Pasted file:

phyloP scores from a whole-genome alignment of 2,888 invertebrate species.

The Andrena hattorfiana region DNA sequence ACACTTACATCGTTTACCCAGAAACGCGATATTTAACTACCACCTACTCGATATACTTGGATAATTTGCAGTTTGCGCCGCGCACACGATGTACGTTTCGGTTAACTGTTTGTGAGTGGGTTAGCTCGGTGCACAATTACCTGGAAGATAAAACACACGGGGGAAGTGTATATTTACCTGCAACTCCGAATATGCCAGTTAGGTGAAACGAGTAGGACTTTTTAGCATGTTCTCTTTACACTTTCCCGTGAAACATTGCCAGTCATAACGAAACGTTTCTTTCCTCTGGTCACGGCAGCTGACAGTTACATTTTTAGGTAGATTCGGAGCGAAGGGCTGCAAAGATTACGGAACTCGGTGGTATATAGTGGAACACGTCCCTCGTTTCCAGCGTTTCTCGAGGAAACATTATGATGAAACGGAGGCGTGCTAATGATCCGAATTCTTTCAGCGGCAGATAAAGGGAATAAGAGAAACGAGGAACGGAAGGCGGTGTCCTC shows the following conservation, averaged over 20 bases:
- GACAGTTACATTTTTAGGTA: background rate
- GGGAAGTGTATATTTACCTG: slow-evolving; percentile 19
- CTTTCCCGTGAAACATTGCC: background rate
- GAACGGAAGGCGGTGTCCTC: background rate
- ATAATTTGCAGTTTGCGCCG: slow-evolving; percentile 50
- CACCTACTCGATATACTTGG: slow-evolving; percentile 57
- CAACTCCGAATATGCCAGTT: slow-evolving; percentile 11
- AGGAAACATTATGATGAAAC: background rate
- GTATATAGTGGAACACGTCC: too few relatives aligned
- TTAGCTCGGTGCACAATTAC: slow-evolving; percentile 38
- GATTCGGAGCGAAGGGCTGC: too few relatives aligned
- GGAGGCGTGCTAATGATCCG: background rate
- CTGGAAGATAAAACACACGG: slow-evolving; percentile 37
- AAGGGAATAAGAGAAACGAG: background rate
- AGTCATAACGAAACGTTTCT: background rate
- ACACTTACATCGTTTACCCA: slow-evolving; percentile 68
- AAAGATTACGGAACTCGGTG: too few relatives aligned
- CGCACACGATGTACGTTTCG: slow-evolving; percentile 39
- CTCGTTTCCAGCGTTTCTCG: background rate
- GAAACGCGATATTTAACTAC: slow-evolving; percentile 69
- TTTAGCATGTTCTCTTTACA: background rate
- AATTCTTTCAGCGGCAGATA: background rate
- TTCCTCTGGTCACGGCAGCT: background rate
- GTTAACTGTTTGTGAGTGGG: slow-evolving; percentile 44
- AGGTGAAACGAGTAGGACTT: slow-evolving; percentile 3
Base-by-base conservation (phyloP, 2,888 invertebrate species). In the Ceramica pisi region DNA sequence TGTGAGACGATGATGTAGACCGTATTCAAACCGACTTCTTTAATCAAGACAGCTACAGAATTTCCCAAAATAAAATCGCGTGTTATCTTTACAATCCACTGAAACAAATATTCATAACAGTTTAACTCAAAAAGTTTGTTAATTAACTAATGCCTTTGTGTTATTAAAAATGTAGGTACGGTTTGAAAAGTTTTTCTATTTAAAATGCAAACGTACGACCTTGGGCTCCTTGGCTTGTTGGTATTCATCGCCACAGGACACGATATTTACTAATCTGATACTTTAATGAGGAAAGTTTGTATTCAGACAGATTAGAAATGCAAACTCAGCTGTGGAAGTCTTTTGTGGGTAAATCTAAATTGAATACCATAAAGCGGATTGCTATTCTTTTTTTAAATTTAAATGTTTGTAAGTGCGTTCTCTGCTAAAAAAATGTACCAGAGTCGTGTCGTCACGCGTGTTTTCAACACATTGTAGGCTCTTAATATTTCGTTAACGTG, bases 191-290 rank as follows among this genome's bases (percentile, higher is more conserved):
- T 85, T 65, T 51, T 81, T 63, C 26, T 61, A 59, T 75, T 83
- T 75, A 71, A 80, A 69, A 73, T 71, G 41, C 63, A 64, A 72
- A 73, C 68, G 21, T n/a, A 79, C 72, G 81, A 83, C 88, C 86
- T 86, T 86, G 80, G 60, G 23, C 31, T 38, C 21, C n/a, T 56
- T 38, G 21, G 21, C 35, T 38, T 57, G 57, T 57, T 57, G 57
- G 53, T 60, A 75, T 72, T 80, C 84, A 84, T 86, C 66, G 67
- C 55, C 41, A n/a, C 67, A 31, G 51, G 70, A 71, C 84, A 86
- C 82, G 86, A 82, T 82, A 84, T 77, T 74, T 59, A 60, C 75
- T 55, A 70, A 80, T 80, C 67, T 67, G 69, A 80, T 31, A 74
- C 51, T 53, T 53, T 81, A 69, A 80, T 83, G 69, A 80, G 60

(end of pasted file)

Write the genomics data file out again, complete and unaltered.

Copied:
phyloP scores from a whole-genome alignment of 2,888 invertebrate species.

The Andrena hattorfiana region DNA sequence ACACTTACATCGTTTACCCAGAAACGCGATATTTAACTACCACCTACTCGATATACTTGGATAATTTGCAGTTTGCGCCGCGCACACGATGTACGTTTCGGTTAACTGTTTGTGAGTGGGTTAGCTCGGTGCACAATTACCTGGAAGATAAAACACACGGGGGAAGTGTATATTTACCTGCAACTCCGAATATGCCAGTTAGGTGAAACGAGTAGGACTTTTTAGCATGTTCTCTTTACACTTTCCCGTGAAACATTGCCAGTCATAACGAAACGTTTCTTTCCTCTGGTCACGGCAGCTGACAGTTACATTTTTAGGTAGATTCGGAGCGAAGGGCTGCAAAGATTACGGAACTCGGTGGTATATAGTGGAACACGTCCCTCGTTTCCAGCGTTTCTCGAGGAAACATTATGATGAAACGGAGGCGTGCTAATGATCCGAATTCTTTCAGCGGCAGATAAAGGGAATAAGAGAAACGAGGAACGGAAGGCGGTGTCCTC shows the following conservation, averaged over 20 bases:
- GACAGTTACATTTTTAGGTA: background rate
- GGGAAGTGTATATTTACCTG: slow-evolving; percentile 19
- CTTTCCCGTGAAACATTGCC: background rate
- GAACGGAAGGCGGTGTCCTC: background rate
- ATAATTTGCAGTTTGCGCCG: slow-evolving; percentile 50
- CACCTACTCGATATACTTGG: slow-evolving; percentile 57
- CAACTCCGAATATGCCAGTT: slow-evolving; percentile 11
- AGGAAACATTATGATGAAAC: background rate
- GTATATAGTGGAACACGTCC: too few relatives aligned
- TTAGCTCGGTGCACAATTAC: slow-evolving; percentile 38
- GATTCGGAGCGAAGGGCTGC: too few relatives aligned
- GGAGGCGTGCTAATGATCCG: background rate
- CTGGAAGATAAAACACACGG: slow-evolving; percentile 37
- AAGGGAATAAGAGAAACGAG: background rate
- AGTCATAACGAAACGTTTCT: background rate
- ACACTTACATCGTTTACCCA: slow-evolving; percentile 68
- AAAGATTACGGAACTCGGTG: too few relatives aligned
- CGCACACGATGTACGTTTCG: slow-evolving; percentile 39
- CTCGTTTCCAGCGTTTCTCG: background rate
- GAAACGCGATATTTAACTAC: slow-evolving; percentile 69
- TTTAGCATGTTCTCTTTACA: background rate
- AATTCTTTCAGCGGCAGATA: background rate
- TTCCTCTGGTCACGGCAGCT: background rate
- GTTAACTGTTTGTGAGTGGG: slow-evolving; percentile 44
- AGGTGAAACGAGTAGGACTT: slow-evolving; percentile 3
Base-by-base conservation (phyloP, 2,888 invertebrate species). In the Ceramica pisi region DNA sequence TGTGAGACGATGATGTAGACCGTATTCAAACCGACTTCTTTAATCAAGACAGCTACAGAATTTCCCAAAATAAAATCGCGTGTTATCTTTACAATCCACTGAAACAAATATTCATAACAGTTTAACTCAAAAAGTTTGTTAATTAACTAATGCCTTTGTGTTATTAAAAATGTAGGTACGGTTTGAAAAGTTTTTCTATTTAAAATGCAAACGTACGACCTTGGGCTCCTTGGCTTGTTGGTATTCATCGCCACAGGACACGATATTTACTAATCTGATACTTTAATGAGGAAAGTTTGTATTCAGACAGATTAGAAATGCAAACTCAGCTGTGGAAGTCTTTTGTGGGTAAATCTAAATTGAATACCATAAAGCGGATTGCTATTCTTTTTTTAAATTTAAATGTTTGTAAGTGCGTTCTCTGCTAAAAAAATGTACCAGAGTCGTGTCGTCACGCGTGTTTTCAACACATTGTAGGCTCTTAATATTTCGTTAACGTG, bases 191-290 rank as follows among this genome's bases (percentile, higher is more conserved):
- T 85, T 65, T 51, T 81, T 63, C 26, T 61, A 59, T 75, T 83
- T 75, A 71, A 80, A 69, A 73, T 71, G 41, C 63, A 64, A 72
- A 73, C 68, G 21, T n/a, A 79, C 72, G 81, A 83, C 88, C 86
- T 86, T 86, G 80, G 60, G 23, C 31, T 38, C 21, C n/a, T 56
- T 38, G 21, G 21, C 35, T 38, T 57, G 57, T 57, T 57, G 57
- G 53, T 60, A 75, T 72, T 80, C 84, A 84, T 86, C 66, G 67
- C 55, C 41, A n/a, C 67, A 31, G 51, G 70, A 71, C 84, A 86
- C 82, G 86, A 82, T 82, A 84, T 77, T 74, T 59, A 60, C 75
- T 55, A 70, A 80, T 80, C 67, T 67, G 69, A 80, T 31, A 74
- C 51, T 53, T 53, T 81, A 69, A 80, T 83, G 69, A 80, G 60